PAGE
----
Coming to a close with a more… mixed set of shows for our review of the final day of Download Festival 2016, here’s how I fared on last Sunday at Donington Park.
** Sadly, I ended up missing four bands I had planned to see on the Sunday due to cancellations leading to timing issues. I’m sure Gojira, Don Broco & The Kenneths were nothing short of excellent**
Starting the day on an extremely sour note are Georgian Metalcore bastards Atilla, a band we managed to catch by some sort of horrifying twist of fate, much like SHVPES. However, the show we witnessed this Sunday afternoon couldn’t be further from the comparatively stunning show put on by those young men. I can’t say I’ve heard so many calls to commit fellatio and buy merchandise at a show in my life, with this band’s motive far from musical integrity. Ripe with misogyny, sexism and straight up egotism, Atilla put on a showing of heavily generic metalcore with hip-hop, nu-metal tinged influence that, quite frankly, should have just stayed where it belongs with the rest of the cash-in nu-metal bands: the fucking bin.
Frank Carter & The Rattlesnakes
Thank the lord for Frank Carter. Hitting the stage in an impressively dazzling suit, the ex-Gallows and Pure Love frontman treated an absolutely packed out tent to a frantic, no holds barred thirty minutes of pure punk rock fury. Powering through a plug-pull toward the start of their set due to the inciting of a wall of death, The Rattlesnakes put on the finest set I’ve seen them perform thus far, despite the inclusion of their fairly bland new track Snake Eyes. With a moving rendition of Beautiful Death toward the end of the set, it’s clear we’d just seen one of the best of the entire weekend. Next time, main stage please.
Zippo Encore Stage
A welcome return to Donington, Billy Talent treat the soggy masses dedicated enough to stick around to a smattering of classics from their grand collection of four stellar records. Making the most of their stage time, the group brought the biggest production I’ve ever seen a band bring at that place on the bill. Sticking closely to the safest bets with the inclusion of two new tracks from their upcoming record, the band beat the rain with ease, with moods only coming down when news was revealed to the crowd of the tragic Orlando shootings less than 24 hours before. Nevertheless, Billy Talent brought a headline set to Download Festival, and one can only hope it’s just a taste of even bigger things to come.
Zippo Encore Stage
Arriving as their debut performance on the hallowed grounds, Jane’s Addiction brought their ethereal, alt-rock style to Download Festival in the only way they know how, and boy was it a treat. Featuring a minimalist stage show, the bands employed dancers both shocked and intrigued as they were suspended above the crowd using only hooks in their very skin. Speaking out with an apology for their last UK festival performance, the band more than made up for past mistakes with their set of classics, including an impromptu cover of Bowie’s Rebel Rebel. A stunning, nuianced performance, and for my money the real headliner of the evening.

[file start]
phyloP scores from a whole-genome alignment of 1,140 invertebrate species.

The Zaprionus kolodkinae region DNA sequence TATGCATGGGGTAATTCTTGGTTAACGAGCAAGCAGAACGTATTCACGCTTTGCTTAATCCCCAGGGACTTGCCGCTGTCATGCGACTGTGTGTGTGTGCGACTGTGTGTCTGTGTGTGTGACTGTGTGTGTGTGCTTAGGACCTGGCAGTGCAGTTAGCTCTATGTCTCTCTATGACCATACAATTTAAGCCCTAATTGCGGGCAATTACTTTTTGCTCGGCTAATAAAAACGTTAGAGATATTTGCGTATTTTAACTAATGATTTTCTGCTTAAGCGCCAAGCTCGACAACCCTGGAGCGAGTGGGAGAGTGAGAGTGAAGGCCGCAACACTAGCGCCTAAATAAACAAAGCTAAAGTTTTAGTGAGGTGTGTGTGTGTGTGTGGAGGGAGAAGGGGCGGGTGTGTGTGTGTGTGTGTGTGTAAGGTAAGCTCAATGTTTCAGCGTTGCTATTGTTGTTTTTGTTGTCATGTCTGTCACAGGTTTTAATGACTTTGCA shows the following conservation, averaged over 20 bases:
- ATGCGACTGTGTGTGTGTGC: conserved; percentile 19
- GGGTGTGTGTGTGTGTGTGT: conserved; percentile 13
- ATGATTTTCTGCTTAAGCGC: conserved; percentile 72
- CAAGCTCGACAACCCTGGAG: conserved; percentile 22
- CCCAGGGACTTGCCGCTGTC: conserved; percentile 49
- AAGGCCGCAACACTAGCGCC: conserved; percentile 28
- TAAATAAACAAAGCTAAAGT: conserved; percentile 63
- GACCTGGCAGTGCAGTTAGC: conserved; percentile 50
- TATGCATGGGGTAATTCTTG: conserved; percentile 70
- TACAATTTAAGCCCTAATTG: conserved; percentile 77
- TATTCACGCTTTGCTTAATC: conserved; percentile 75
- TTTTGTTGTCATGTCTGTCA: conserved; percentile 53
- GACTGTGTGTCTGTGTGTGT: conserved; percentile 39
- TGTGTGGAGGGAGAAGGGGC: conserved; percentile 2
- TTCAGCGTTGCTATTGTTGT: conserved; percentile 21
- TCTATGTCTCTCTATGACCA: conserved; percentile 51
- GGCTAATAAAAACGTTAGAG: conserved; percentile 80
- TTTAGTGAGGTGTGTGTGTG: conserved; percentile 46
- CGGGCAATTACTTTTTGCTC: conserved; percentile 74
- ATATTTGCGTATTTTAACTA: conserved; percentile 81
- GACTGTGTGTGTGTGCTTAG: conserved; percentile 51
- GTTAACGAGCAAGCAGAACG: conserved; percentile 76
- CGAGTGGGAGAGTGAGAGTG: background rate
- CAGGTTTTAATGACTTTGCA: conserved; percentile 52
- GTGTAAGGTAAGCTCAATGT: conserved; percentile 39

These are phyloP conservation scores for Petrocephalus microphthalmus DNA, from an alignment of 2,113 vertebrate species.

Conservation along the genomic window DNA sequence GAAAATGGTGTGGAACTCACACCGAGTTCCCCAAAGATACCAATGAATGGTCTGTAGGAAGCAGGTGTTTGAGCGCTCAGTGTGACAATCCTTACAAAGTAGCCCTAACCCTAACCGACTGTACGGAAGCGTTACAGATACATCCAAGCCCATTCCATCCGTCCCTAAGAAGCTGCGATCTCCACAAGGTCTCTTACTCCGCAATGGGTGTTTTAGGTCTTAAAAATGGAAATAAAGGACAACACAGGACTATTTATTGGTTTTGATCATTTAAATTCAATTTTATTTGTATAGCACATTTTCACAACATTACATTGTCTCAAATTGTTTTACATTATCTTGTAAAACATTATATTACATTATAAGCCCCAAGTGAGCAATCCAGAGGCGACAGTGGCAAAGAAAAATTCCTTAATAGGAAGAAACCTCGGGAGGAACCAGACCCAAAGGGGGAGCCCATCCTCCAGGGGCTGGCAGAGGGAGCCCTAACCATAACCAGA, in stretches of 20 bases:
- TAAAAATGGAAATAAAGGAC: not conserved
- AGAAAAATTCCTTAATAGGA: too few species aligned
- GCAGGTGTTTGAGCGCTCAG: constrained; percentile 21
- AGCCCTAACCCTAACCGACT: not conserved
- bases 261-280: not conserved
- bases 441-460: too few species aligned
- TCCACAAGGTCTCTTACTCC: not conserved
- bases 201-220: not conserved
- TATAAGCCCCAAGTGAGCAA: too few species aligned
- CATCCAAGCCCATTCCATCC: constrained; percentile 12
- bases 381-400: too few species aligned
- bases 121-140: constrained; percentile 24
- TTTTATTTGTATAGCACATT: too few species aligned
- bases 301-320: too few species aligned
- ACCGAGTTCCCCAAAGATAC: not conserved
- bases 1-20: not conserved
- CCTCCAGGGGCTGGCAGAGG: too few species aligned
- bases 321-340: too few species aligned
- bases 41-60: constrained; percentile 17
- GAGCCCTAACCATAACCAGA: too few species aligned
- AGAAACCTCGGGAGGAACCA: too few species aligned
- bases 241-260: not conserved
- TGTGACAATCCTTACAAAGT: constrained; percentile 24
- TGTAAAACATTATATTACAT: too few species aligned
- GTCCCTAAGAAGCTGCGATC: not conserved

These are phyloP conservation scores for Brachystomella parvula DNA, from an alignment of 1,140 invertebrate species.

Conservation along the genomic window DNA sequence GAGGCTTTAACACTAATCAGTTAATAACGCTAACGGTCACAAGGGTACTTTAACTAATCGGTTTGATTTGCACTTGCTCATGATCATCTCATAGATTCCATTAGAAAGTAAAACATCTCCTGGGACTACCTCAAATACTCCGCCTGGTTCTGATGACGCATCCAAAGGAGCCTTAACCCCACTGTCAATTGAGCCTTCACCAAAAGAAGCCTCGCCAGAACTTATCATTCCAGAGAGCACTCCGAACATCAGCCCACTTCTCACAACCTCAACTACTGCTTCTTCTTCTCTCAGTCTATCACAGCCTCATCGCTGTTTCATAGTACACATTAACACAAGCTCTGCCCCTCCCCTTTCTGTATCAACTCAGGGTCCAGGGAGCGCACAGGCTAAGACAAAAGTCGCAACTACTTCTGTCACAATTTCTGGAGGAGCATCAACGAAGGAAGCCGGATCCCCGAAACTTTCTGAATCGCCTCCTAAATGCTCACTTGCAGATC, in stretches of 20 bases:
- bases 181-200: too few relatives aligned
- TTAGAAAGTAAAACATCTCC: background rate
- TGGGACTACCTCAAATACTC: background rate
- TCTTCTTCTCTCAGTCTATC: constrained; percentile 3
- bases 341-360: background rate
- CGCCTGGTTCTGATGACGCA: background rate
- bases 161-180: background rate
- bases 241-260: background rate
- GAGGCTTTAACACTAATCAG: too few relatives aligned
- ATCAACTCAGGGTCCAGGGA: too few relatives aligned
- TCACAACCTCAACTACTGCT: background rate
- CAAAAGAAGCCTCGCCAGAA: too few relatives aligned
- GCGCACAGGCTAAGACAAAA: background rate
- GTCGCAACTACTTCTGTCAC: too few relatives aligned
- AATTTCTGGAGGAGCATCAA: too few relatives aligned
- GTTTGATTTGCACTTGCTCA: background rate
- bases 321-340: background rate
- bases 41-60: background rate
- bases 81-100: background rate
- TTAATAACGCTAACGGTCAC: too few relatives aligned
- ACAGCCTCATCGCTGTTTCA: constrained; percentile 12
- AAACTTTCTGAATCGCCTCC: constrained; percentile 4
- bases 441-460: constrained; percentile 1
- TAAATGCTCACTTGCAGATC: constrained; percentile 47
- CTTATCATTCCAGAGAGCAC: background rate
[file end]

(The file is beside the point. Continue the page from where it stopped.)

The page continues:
Uuuuuuuuuuggghhhh. Iron Maiden. I really love Iron Maiden. They’ve written some of the best songs ever put to tape, the live shows are fantastic and Bruce Dickinson is just all round a lovely fellow. So, after Jane’s Addiction had laid waste to the Zippo stage this Sunday, we thought we’d head down and get a decent spot and watch, despite deciding before that we’d give it a miss as I wasn’t too big on the new material. So, after being forced to stand near a group of old, drunk, bald fifty year olds who thought it was hilarious to scream at people, piss onto the floor and flick cigar butts at people, Iron Maiden finally hit the stage. Great, I thought, this should be good, I’m in the mood for some hits. What I got was the total, polar opposite. Deciding to play six (SIX! OVER A THIRD OF THE SET!) tracks from their latest album with a mere one or two clocking in under six or seven minutes. No Number Of The Beast, Aces High, Run To The Hills, Running Free, The Evil That Men Do. What followed was a circle-jerk of a set that had to be seen to be believed. Spectacle was largely gone, the sound was incredibly muted and the crowd were especially horrendous. Yes, the band were on their predictably good form, yes there were one or two good tracks thrown in, but by the time we got decent material I was long past caring. Ending the weekend on a sour, disappointing note, we were left in bad moods and wishing we’d gotten to bed two or three hours earlier instead. Of course, no-one will agree because they are Iron Maiden and they frankly shit gold and piss Sunny D, but for us, it was a very frustrating end to a weekend filled with some top notch performances, despite the awful, awful weather.
You know I’ll be there again next year though. ‘Til next time, folks.